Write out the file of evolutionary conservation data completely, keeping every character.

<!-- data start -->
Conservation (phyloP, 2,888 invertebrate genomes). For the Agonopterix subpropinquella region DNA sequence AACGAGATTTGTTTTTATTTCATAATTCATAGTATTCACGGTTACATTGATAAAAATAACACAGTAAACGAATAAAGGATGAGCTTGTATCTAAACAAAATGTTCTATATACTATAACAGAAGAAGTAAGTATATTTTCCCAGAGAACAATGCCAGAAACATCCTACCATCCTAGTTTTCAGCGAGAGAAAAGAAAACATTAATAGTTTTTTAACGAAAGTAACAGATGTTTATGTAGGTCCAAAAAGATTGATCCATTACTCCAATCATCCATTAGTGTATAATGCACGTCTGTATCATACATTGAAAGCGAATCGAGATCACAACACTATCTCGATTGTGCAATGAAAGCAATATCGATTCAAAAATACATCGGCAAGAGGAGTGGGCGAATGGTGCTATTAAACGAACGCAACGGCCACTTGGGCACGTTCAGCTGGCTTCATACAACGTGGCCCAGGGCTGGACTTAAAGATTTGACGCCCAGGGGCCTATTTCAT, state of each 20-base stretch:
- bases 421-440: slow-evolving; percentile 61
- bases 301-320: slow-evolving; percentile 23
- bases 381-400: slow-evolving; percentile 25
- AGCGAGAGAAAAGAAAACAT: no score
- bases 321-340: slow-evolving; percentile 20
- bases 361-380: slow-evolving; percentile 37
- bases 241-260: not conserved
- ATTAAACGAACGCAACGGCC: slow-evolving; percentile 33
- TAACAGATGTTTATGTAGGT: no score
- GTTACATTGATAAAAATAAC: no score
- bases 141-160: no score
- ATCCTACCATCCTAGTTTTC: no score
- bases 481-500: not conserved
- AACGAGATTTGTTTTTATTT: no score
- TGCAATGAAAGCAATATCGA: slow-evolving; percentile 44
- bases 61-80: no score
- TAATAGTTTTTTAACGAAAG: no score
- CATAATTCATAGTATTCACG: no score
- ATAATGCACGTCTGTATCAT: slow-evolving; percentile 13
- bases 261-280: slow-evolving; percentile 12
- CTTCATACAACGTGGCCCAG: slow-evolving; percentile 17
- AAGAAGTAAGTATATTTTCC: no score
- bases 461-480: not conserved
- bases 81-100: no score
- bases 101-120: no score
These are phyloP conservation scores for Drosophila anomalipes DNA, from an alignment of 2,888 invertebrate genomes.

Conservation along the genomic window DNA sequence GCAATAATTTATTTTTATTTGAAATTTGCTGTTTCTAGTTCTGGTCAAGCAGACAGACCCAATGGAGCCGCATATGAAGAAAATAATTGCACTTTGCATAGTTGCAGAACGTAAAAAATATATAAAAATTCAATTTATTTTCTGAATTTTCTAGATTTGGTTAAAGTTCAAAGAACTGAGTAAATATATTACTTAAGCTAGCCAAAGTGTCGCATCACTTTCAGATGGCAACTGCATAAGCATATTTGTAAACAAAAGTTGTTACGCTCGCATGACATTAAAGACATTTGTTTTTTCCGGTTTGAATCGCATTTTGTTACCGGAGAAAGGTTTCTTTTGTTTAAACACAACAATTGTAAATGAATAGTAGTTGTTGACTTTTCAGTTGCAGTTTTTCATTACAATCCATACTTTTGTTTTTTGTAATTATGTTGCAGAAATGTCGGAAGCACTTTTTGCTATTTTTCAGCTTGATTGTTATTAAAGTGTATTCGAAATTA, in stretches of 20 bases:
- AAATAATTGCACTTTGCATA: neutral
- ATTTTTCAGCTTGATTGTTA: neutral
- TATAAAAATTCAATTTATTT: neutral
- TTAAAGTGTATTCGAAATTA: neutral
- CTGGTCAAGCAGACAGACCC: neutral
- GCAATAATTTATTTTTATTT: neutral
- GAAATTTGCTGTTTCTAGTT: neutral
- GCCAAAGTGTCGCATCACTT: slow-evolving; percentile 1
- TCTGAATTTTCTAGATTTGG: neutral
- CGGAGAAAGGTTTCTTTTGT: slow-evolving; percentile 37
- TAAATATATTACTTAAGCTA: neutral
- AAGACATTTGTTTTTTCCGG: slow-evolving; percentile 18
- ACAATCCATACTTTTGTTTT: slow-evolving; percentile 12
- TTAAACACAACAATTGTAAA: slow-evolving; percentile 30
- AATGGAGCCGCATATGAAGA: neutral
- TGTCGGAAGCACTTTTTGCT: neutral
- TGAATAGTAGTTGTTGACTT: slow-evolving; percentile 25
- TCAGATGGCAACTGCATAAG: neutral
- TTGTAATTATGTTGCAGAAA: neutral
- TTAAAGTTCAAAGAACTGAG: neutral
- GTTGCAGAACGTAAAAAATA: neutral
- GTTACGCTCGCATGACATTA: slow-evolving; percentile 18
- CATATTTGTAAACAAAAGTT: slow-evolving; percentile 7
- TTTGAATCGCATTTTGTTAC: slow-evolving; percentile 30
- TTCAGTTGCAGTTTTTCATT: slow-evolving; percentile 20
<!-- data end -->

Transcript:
Conservation (phyloP, 2,888 invertebrate genomes). For the Agonopterix subpropinquella region DNA sequence AACGAGATTTGTTTTTATTTCATAATTCATAGTATTCACGGTTACATTGATAAAAATAACACAGTAAACGAATAAAGGATGAGCTTGTATCTAAACAAAATGTTCTATATACTATAACAGAAGAAGTAAGTATATTTTCCCAGAGAACAATGCCAGAAACATCCTACCATCCTAGTTTTCAGCGAGAGAAAAGAAAACATTAATAGTTTTTTAACGAAAGTAACAGATGTTTATGTAGGTCCAAAAAGATTGATCCATTACTCCAATCATCCATTAGTGTATAATGCACGTCTGTATCATACATTGAAAGCGAATCGAGATCACAACACTATCTCGATTGTGCAATGAAAGCAATATCGATTCAAAAATACATCGGCAAGAGGAGTGGGCGAATGGTGCTATTAAACGAACGCAACGGCCACTTGGGCACGTTCAGCTGGCTTCATACAACGTGGCCCAGGGCTGGACTTAAAGATTTGACGCCCAGGGGCCTATTTCAT, state of each 20-base stretch:
- bases 421-440: slow-evolving; percentile 61
- bases 301-320: slow-evolving; percentile 23
- bases 381-400: slow-evolving; percentile 25
- AGCGAGAGAAAAGAAAACAT: no score
- bases 321-340: slow-evolving; percentile 20
- bases 361-380: slow-evolving; percentile 37
- bases 241-260: not conserved
- ATTAAACGAACGCAACGGCC: slow-evolving; percentile 33
- TAACAGATGTTTATGTAGGT: no score
- GTTACATTGATAAAAATAAC: no score
- bases 141-160: no score
- ATCCTACCATCCTAGTTTTC: no score
- bases 481-500: not conserved
- AACGAGATTTGTTTTTATTT: no score
- TGCAATGAAAGCAATATCGA: slow-evolving; percentile 44
- bases 61-80: no score
- TAATAGTTTTTTAACGAAAG: no score
- CATAATTCATAGTATTCACG: no score
- ATAATGCACGTCTGTATCAT: slow-evolving; percentile 13
- bases 261-280: slow-evolving; percentile 12
- CTTCATACAACGTGGCCCAG: slow-evolving; percentile 17
- AAGAAGTAAGTATATTTTCC: no score
- bases 461-480: not conserved
- bases 81-100: no score
- bases 101-120: no score
These are phyloP conservation scores for Drosophila anomalipes DNA, from an alignment of 2,888 invertebrate genomes.

Conservation along the genomic window DNA sequence GCAATAATTTATTTTTATTTGAAATTTGCTGTTTCTAGTTCTGGTCAAGCAGACAGACCCAATGGAGCCGCATATGAAGAAAATAATTGCACTTTGCATAGTTGCAGAACGTAAAAAATATATAAAAATTCAATTTATTTTCTGAATTTTCTAGATTTGGTTAAAGTTCAAAGAACTGAGTAAATATATTACTTAAGCTAGCCAAAGTGTCGCATCACTTTCAGATGGCAACTGCATAAGCATATTTGTAAACAAAAGTTGTTACGCTCGCATGACATTAAAGACATTTGTTTTTTCCGGTTTGAATCGCATTTTGTTACCGGAGAAAGGTTTCTTTTGTTTAAACACAACAATTGTAAATGAATAGTAGTTGTTGACTTTTCAGTTGCAGTTTTTCATTACAATCCATACTTTTGTTTTTTGTAATTATGTTGCAGAAATGTCGGAAGCACTTTTTGCTATTTTTCAGCTTGATTGTTATTAAAGTGTATTCGAAATTA, in stretches of 20 bases:
- AAATAATTGCACTTTGCATA: neutral
- ATTTTTCAGCTTGATTGTTA: neutral
- TATAAAAATTCAATTTATTT: neutral
- TTAAAGTGTATTCGAAATTA: neutral
- CTGGTCAAGCAGACAGACCC: neutral
- GCAATAATTTATTTTTATTT: neutral
- GAAATTTGCTGTTTCTAGTT: neutral
- GCCAAAGTGTCGCATCACTT: slow-evolving; percentile 1
- TCTGAATTTTCTAGATTTGG: neutral
- CGGAGAAAGGTTTCTTTTGT: slow-evolving; percentile 37
- TAAATATATTACTTAAGCTA: neutral
- AAGACATTTGTTTTTTCCGG: slow-evolving; percentile 18
- ACAATCCATACTTTTGTTTT: slow-evolving; percentile 12
- TTAAACACAACAATTGTAAA: slow-evolving; percentile 30
- AATGGAGCCGCATATGAAGA: neutral
- TGTCGGAAGCACTTTTTGCT: neutral
- TGAATAGTAGTTGTTGACTT: slow-evolving; percentile 25
- TCAGATGGCAACTGCATAAG: neutral
- TTGTAATTATGTTGCAGAAA: neutral
- TTAAAGTTCAAAGAACTGAG: neutral
- GTTGCAGAACGTAAAAAATA: neutral
- GTTACGCTCGCATGACATTA: slow-evolving; percentile 18
- CATATTTGTAAACAAAAGTT: slow-evolving; percentile 7
- TTTGAATCGCATTTTGTTAC: slow-evolving; percentile 30
- TTCAGTTGCAGTTTTTCATT: slow-evolving; percentile 20